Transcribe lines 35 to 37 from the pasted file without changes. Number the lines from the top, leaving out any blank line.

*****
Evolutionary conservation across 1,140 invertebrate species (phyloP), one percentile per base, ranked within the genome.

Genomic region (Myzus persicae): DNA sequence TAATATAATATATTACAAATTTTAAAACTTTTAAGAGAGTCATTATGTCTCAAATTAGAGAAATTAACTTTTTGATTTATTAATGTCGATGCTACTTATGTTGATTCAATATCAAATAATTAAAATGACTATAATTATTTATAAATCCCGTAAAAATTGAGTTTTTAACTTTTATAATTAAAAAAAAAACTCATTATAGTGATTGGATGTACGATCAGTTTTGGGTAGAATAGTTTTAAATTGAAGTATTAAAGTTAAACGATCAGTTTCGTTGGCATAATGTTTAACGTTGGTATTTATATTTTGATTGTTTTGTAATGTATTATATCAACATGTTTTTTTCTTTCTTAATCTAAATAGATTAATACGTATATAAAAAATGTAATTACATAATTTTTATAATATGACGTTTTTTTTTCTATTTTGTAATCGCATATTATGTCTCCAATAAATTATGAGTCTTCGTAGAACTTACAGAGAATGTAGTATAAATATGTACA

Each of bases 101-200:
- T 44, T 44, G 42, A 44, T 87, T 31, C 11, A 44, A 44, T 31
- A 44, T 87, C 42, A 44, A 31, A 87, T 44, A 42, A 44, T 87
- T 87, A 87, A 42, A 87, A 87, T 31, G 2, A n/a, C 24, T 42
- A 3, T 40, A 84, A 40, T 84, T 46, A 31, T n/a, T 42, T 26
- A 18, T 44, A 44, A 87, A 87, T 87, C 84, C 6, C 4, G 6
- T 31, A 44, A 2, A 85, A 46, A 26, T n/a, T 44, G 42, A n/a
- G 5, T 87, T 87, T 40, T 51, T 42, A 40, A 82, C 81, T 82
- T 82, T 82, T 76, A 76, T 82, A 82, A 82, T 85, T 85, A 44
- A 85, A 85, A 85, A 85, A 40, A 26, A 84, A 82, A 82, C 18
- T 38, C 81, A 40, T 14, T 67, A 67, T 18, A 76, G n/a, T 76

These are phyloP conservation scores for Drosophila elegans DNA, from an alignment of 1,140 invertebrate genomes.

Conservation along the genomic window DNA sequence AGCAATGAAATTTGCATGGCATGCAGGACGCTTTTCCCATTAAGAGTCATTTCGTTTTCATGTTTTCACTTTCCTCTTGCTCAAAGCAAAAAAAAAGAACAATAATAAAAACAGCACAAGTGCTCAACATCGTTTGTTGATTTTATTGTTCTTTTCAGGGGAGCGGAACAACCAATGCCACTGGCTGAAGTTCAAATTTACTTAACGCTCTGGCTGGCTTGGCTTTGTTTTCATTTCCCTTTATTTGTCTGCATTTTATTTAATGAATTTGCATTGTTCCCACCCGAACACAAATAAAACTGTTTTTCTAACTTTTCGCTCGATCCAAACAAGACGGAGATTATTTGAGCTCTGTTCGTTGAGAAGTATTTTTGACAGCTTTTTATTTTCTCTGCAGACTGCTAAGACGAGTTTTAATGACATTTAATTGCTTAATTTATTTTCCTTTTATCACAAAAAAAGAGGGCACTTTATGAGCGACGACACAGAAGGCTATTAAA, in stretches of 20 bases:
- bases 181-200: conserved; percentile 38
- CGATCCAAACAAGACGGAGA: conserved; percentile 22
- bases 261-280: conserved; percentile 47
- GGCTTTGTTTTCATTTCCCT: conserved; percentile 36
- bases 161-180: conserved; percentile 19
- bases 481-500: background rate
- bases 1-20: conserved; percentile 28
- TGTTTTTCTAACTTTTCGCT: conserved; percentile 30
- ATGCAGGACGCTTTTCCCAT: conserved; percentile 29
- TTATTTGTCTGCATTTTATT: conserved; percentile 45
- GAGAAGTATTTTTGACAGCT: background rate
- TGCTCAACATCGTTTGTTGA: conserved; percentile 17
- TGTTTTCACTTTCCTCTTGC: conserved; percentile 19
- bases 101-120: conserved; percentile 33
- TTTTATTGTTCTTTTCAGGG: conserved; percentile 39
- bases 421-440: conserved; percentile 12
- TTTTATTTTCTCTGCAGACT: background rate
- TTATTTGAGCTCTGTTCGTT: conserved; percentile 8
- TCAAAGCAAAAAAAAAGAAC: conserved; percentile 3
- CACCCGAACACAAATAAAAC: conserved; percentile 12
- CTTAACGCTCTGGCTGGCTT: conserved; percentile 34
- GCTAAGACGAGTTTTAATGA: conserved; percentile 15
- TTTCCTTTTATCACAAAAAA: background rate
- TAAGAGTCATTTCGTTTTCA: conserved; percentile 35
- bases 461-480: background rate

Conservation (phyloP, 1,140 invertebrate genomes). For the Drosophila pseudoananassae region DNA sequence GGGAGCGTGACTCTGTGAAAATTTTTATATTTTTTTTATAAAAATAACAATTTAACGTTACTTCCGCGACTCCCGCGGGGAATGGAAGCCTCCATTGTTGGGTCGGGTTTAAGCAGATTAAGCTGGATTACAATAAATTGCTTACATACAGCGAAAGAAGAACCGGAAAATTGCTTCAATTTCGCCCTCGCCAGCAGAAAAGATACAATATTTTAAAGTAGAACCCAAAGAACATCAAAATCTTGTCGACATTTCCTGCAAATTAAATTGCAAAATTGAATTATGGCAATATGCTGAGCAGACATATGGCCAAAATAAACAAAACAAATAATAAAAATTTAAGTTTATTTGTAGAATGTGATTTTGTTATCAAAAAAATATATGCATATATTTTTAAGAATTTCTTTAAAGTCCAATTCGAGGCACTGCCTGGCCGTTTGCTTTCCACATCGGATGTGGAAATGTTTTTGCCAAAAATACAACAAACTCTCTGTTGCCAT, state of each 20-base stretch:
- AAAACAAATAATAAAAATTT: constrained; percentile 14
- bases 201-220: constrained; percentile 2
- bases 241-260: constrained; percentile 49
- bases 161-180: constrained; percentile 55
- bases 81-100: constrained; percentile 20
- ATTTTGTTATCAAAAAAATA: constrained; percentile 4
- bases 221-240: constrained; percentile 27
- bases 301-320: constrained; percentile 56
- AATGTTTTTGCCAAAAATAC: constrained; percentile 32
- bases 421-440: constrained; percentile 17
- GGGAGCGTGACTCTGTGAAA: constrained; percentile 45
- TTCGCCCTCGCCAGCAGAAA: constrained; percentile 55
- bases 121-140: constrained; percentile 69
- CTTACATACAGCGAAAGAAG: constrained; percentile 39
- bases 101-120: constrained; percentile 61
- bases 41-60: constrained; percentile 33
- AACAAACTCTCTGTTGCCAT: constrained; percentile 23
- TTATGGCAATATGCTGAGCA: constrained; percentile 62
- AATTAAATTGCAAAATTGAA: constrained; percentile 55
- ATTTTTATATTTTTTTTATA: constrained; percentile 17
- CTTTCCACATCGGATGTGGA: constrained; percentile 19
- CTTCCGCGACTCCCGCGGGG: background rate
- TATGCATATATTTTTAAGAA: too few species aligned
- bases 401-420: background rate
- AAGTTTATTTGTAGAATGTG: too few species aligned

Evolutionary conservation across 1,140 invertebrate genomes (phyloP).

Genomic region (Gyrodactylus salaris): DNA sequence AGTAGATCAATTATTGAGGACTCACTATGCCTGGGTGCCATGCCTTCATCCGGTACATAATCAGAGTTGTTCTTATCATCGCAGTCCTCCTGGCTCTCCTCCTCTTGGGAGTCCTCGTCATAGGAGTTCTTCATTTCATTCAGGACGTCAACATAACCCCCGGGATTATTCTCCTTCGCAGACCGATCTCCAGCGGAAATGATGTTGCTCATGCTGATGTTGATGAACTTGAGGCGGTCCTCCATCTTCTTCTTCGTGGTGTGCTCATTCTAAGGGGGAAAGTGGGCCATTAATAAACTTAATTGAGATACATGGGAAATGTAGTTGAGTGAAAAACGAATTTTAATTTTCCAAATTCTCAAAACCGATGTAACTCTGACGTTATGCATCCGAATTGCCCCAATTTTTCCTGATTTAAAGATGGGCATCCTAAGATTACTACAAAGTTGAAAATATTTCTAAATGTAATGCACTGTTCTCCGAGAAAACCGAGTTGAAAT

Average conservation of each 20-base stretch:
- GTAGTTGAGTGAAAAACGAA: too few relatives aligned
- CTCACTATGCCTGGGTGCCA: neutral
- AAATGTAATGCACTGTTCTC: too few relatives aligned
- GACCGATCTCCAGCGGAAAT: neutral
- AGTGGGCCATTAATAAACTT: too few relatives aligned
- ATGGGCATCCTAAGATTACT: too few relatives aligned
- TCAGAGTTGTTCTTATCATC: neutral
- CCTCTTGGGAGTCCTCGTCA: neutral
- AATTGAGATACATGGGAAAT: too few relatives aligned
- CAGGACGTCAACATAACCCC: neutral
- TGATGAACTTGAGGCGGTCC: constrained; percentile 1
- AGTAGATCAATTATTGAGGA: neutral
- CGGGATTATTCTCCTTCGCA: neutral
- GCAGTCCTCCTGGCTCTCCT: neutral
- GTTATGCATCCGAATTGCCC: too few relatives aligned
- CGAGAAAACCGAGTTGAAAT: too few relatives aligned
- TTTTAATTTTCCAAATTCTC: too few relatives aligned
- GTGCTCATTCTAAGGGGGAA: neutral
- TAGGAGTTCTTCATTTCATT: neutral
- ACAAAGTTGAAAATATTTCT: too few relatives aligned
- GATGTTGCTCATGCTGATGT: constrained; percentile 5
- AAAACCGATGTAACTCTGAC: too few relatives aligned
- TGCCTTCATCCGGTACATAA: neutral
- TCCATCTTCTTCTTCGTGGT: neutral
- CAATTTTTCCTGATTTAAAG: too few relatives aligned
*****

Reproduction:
- CACCCGAACACAAATAAAAC: conserved; percentile 12
- CTTAACGCTCTGGCTGGCTT: conserved; percentile 34
- GCTAAGACGAGTTTTAATGA: conserved; percentile 15